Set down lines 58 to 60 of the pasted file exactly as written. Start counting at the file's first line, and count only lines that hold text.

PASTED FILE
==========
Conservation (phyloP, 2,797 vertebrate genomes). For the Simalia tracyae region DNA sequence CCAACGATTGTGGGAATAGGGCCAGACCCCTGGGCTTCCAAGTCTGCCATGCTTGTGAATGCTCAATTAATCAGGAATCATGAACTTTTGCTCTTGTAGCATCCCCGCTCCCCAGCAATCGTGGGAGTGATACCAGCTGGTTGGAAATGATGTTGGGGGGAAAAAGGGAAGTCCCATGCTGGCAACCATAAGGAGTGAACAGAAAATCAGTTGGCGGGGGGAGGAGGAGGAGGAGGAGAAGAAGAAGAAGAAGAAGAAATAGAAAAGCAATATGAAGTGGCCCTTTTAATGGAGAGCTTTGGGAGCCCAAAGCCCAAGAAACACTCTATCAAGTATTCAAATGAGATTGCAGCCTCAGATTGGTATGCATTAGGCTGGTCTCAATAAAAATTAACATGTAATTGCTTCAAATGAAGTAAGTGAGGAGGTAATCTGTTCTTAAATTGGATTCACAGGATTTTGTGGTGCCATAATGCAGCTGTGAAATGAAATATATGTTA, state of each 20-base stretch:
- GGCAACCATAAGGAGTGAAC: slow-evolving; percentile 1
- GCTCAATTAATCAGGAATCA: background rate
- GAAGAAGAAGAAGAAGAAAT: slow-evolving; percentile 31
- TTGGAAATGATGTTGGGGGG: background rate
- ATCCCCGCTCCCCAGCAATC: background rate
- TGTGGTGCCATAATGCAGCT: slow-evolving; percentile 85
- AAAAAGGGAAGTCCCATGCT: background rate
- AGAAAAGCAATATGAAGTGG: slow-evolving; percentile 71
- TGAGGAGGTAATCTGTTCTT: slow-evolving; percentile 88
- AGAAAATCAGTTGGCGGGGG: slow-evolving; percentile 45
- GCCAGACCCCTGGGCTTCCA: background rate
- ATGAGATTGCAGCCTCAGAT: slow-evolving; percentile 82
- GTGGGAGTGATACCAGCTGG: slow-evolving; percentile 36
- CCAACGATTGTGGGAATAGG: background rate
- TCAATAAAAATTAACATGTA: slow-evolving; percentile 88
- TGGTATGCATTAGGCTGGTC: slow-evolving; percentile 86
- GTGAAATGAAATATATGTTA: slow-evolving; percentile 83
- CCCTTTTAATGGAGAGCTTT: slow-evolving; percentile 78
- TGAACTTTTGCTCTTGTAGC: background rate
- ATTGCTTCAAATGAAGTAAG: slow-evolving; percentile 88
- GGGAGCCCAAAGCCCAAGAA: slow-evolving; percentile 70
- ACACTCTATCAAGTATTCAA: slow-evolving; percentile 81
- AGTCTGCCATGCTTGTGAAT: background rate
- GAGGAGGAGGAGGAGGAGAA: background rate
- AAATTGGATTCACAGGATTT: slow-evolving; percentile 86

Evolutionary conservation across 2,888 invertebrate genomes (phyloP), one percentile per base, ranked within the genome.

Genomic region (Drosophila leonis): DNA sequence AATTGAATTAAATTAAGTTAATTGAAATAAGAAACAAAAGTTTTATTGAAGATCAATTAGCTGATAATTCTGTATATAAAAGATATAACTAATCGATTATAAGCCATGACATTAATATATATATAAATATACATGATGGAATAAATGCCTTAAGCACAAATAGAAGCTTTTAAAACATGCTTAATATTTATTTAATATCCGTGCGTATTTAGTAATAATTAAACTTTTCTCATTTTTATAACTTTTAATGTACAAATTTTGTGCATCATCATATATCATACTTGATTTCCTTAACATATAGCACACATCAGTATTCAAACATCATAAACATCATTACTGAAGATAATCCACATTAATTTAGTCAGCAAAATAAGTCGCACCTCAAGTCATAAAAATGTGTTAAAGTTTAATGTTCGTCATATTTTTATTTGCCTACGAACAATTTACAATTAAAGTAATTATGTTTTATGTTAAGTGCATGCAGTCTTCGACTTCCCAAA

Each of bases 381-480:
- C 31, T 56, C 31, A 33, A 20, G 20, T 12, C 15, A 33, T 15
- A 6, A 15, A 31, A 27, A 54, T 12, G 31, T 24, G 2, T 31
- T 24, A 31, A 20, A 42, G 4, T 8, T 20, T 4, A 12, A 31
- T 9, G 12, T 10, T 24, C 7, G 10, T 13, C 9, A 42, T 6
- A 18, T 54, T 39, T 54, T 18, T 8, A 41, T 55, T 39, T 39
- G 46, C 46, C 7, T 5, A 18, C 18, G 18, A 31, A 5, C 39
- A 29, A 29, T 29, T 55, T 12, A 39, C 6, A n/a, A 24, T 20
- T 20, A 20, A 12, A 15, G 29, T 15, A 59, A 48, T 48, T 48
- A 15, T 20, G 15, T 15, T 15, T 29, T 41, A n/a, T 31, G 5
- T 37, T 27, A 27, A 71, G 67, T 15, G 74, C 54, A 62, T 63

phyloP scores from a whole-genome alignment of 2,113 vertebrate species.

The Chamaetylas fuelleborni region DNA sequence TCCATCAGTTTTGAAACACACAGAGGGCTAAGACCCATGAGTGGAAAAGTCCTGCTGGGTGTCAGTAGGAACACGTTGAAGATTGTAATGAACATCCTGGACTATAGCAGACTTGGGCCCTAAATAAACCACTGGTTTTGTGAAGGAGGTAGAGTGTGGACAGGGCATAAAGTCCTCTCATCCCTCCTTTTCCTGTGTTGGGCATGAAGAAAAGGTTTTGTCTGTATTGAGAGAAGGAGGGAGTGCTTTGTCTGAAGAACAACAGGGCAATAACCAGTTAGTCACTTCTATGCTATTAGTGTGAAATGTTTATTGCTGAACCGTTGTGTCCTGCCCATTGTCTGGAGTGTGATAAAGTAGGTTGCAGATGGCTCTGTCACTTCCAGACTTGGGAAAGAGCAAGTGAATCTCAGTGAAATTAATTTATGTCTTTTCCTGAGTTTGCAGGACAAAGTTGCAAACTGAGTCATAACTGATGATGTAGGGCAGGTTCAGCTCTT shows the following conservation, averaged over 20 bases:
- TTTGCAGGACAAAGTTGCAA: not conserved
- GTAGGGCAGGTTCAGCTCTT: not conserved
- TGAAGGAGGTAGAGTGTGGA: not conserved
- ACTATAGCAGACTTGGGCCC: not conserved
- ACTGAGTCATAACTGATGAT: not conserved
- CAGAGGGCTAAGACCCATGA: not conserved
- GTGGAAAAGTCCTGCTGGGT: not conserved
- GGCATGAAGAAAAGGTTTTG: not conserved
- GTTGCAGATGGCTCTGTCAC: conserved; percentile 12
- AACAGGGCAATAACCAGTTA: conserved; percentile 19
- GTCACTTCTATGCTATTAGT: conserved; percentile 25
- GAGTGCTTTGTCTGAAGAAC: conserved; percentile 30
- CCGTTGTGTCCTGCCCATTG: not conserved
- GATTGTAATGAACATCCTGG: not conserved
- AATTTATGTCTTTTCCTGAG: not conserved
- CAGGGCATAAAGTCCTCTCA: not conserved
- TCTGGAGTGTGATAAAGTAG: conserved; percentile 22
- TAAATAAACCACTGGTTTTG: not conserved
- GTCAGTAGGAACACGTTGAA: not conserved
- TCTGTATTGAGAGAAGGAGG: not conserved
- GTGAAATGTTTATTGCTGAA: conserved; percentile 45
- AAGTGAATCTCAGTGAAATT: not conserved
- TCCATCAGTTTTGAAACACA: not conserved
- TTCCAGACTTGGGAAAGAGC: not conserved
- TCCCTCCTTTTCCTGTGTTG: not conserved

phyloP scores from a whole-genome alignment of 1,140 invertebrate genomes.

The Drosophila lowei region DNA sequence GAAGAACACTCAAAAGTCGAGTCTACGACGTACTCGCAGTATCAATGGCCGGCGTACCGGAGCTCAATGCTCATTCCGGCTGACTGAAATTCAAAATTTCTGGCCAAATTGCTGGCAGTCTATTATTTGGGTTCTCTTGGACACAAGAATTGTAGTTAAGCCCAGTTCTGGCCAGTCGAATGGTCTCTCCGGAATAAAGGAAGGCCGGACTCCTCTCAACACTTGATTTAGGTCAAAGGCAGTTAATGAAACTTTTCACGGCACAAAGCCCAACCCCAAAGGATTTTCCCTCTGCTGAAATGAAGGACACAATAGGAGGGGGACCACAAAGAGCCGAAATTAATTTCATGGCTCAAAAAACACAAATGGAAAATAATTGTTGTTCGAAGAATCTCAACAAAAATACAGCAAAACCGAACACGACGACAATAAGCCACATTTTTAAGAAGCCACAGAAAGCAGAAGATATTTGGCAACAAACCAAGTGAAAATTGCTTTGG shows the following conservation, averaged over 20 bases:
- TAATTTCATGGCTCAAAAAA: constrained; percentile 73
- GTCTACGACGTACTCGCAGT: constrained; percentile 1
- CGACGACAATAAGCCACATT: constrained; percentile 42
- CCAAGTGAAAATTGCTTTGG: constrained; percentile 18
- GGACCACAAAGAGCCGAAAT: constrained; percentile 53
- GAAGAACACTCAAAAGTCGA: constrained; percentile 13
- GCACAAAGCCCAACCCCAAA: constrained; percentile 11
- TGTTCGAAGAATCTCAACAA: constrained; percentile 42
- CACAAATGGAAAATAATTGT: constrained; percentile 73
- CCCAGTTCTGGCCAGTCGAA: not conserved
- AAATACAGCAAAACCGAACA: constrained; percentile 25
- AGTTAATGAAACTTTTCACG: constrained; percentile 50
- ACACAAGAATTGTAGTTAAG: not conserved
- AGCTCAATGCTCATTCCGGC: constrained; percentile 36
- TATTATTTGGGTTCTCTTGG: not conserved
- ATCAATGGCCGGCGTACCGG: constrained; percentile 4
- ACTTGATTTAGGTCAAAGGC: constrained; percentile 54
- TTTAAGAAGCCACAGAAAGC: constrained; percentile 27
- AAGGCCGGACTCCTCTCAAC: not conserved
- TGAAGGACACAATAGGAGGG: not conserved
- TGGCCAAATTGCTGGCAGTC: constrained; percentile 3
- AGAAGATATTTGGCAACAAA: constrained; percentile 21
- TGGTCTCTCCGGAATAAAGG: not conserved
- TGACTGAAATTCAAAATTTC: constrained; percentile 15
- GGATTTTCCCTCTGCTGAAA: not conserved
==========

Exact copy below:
- TCTGGAGTGTGATAAAGTAG: conserved; percentile 22
- TAAATAAACCACTGGTTTTG: not conserved
- GTCAGTAGGAACACGTTGAA: not conserved